Korg’s Monologue is a monophonic spree

It’s a mini Minilogue, if that helps

My fingers are keen to get on-board, but my brain doesn’t know what to do.

Well, you aren’t going to learn by distant hand-wringing, are you? You’re going to learn by slapping down £300 on a Korg Monologue, getting it home and pressing all the buttons. Whaaarp! Boink! Yeeep! Etc. 

Yes. Or, I could spend £30 on the Korg Gadget app for my iPad.

Piffle. No-one ever learned anything of worth from an app. When you interact with an analogue instrument, the movement of your fingers and the resulting noise write a program in your mind. A muscle memory brain symphony, which can never be erased.

Very poetic. Look, what is this thing?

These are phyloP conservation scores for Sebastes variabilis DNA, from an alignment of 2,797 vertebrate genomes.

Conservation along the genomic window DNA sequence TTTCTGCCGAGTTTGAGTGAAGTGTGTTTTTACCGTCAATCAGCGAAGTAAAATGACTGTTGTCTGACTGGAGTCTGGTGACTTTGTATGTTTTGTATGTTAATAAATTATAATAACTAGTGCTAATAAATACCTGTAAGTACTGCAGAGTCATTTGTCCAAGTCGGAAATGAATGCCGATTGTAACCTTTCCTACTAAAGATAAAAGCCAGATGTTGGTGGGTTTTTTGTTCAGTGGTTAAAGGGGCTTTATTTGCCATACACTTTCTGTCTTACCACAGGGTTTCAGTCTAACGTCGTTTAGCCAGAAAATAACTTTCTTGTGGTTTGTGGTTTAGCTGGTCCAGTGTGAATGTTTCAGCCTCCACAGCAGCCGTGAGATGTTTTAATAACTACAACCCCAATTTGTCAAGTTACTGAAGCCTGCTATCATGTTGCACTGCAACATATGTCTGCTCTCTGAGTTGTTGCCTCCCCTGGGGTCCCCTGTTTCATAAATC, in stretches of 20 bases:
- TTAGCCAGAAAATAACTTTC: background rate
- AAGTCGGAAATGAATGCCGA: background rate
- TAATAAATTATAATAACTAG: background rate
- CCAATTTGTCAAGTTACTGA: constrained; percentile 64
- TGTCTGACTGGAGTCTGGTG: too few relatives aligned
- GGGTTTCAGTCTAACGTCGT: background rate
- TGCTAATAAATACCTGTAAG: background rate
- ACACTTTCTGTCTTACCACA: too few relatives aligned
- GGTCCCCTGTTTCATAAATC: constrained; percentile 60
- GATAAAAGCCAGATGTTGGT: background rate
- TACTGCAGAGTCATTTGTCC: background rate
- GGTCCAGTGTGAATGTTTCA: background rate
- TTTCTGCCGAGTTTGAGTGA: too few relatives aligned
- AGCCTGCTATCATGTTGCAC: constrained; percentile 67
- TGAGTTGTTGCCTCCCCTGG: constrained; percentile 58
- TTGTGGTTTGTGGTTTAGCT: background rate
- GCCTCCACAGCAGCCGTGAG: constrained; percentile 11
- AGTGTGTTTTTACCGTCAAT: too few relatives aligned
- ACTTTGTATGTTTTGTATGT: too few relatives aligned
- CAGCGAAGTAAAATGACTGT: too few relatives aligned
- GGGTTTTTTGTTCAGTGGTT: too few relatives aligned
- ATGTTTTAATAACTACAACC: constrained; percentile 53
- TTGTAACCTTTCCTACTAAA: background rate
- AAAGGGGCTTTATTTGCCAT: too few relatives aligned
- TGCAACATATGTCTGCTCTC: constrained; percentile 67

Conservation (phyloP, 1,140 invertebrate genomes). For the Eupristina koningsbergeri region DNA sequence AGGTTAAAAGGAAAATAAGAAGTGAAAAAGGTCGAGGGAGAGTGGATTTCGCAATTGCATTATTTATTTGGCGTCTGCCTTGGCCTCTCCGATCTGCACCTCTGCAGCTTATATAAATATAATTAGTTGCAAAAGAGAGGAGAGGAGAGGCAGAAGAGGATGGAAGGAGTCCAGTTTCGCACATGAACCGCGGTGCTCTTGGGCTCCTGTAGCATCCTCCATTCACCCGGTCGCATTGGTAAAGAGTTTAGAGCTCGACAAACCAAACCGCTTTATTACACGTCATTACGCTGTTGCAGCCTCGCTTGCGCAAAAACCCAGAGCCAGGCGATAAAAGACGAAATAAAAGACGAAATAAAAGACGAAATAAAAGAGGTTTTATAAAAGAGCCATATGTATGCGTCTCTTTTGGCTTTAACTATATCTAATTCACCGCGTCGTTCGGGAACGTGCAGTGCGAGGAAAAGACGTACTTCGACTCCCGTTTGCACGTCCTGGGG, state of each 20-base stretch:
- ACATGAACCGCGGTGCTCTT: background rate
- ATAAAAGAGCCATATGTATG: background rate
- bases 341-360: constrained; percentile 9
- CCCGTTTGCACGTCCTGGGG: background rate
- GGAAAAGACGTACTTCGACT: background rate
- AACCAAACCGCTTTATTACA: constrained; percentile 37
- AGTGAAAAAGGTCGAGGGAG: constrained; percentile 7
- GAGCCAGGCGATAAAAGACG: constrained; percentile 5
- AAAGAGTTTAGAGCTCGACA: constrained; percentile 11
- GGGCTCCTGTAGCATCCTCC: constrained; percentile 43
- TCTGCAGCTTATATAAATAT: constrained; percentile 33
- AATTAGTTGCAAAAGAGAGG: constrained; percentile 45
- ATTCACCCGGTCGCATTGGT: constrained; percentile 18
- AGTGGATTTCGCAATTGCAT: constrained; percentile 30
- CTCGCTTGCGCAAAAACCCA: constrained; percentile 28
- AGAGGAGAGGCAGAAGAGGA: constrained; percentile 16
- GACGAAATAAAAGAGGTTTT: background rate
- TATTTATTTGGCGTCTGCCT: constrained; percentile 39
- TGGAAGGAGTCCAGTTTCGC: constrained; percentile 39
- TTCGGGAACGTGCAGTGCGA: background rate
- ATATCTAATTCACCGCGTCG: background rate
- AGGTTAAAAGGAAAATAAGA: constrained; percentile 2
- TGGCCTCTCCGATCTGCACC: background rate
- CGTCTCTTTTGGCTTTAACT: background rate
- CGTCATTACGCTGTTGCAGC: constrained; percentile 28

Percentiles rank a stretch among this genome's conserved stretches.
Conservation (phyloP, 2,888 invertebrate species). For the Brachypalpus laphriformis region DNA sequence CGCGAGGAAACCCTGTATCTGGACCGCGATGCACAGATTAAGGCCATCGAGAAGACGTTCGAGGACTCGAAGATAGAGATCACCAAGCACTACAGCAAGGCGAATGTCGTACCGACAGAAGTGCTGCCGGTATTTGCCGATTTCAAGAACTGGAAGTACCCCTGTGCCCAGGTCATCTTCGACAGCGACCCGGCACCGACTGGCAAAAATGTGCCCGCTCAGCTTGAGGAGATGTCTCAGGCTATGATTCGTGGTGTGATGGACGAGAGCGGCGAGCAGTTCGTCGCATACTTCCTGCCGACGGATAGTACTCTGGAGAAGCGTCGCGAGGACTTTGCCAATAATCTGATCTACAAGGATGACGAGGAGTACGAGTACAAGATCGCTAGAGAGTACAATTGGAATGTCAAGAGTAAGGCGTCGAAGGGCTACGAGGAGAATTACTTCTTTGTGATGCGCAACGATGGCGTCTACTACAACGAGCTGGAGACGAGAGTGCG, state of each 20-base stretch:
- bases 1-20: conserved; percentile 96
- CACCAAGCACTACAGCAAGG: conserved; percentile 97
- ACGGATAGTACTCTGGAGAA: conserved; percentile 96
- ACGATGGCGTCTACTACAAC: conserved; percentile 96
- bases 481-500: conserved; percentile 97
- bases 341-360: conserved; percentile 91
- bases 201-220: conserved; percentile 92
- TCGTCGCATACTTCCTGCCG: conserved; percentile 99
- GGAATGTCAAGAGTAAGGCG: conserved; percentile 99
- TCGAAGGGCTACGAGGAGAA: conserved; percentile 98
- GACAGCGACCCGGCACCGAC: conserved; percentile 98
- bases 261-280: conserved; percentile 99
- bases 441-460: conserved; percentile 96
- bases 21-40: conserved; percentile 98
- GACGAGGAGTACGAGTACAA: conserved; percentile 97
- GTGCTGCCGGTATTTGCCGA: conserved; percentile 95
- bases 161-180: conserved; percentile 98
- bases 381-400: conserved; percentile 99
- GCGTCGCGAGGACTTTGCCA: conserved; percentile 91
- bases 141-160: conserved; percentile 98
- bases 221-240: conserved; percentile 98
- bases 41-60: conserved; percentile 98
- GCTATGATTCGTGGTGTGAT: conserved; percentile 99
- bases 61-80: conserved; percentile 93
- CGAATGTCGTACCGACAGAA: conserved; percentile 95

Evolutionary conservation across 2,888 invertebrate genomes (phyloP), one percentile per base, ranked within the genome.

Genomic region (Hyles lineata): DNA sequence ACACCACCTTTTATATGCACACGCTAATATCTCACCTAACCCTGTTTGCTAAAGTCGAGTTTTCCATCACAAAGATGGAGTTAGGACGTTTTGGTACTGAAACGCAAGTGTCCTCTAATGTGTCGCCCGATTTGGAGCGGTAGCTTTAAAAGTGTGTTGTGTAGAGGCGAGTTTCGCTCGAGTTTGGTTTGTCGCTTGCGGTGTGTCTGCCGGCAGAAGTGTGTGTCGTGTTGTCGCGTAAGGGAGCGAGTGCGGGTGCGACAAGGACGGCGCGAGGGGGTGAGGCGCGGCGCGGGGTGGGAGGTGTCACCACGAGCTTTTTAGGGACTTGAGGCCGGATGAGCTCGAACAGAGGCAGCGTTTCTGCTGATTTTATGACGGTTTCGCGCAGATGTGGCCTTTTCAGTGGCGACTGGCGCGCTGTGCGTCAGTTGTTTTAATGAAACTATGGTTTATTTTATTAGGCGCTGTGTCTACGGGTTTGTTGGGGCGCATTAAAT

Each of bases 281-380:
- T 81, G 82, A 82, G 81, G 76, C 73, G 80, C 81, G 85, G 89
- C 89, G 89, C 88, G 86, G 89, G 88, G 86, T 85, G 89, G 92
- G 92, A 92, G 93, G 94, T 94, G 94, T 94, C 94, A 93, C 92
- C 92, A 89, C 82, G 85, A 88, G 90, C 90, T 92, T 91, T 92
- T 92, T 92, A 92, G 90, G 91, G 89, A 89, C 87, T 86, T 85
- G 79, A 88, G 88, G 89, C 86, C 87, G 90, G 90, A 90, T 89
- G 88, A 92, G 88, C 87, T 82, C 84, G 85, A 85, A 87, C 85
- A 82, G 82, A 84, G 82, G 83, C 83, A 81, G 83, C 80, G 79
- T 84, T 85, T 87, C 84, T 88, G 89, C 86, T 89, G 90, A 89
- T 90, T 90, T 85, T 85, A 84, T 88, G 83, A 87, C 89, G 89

It’s a 25-key monophonic synthesizer, with a 16-step sequencer and an OLED oscilloscope. For ‘monophonic’, read ‘easier to get on with than a polyphonic synth like the £500 Minilogue.’

That’s quite a precise translation.

Just trying to keep things at your level, bro. Admittedly, you’re going to get more out of this if you have some grounding in electronic music - knowing the difference between monophonic and polyphonic, for starters - but you’d be surprised at what you can create with a few hours of experimentation. And, preferably, no-one else around.

So, a one-person party? What’s the point?

Well, once your confidence has increased you can output your binkety-boink via USB or MIDI ports to a computer, match it up to some tasty beats, upload it to Soundcloud and wait for the music labels to get ring-a-dinging. Remember: never accept the first offer and don’t forget to share your wealth with your friends. Hint-face.jpg.


Perhaps. If not, you can just let your choice of black, red, gold, silver or blue wood-backed Monologue give your lounge an an air of creative, geeky joy. If anyone asks you to crank it, just tell them the oscilloscope’s on the blink. No-one’s going to know any different. We don’t.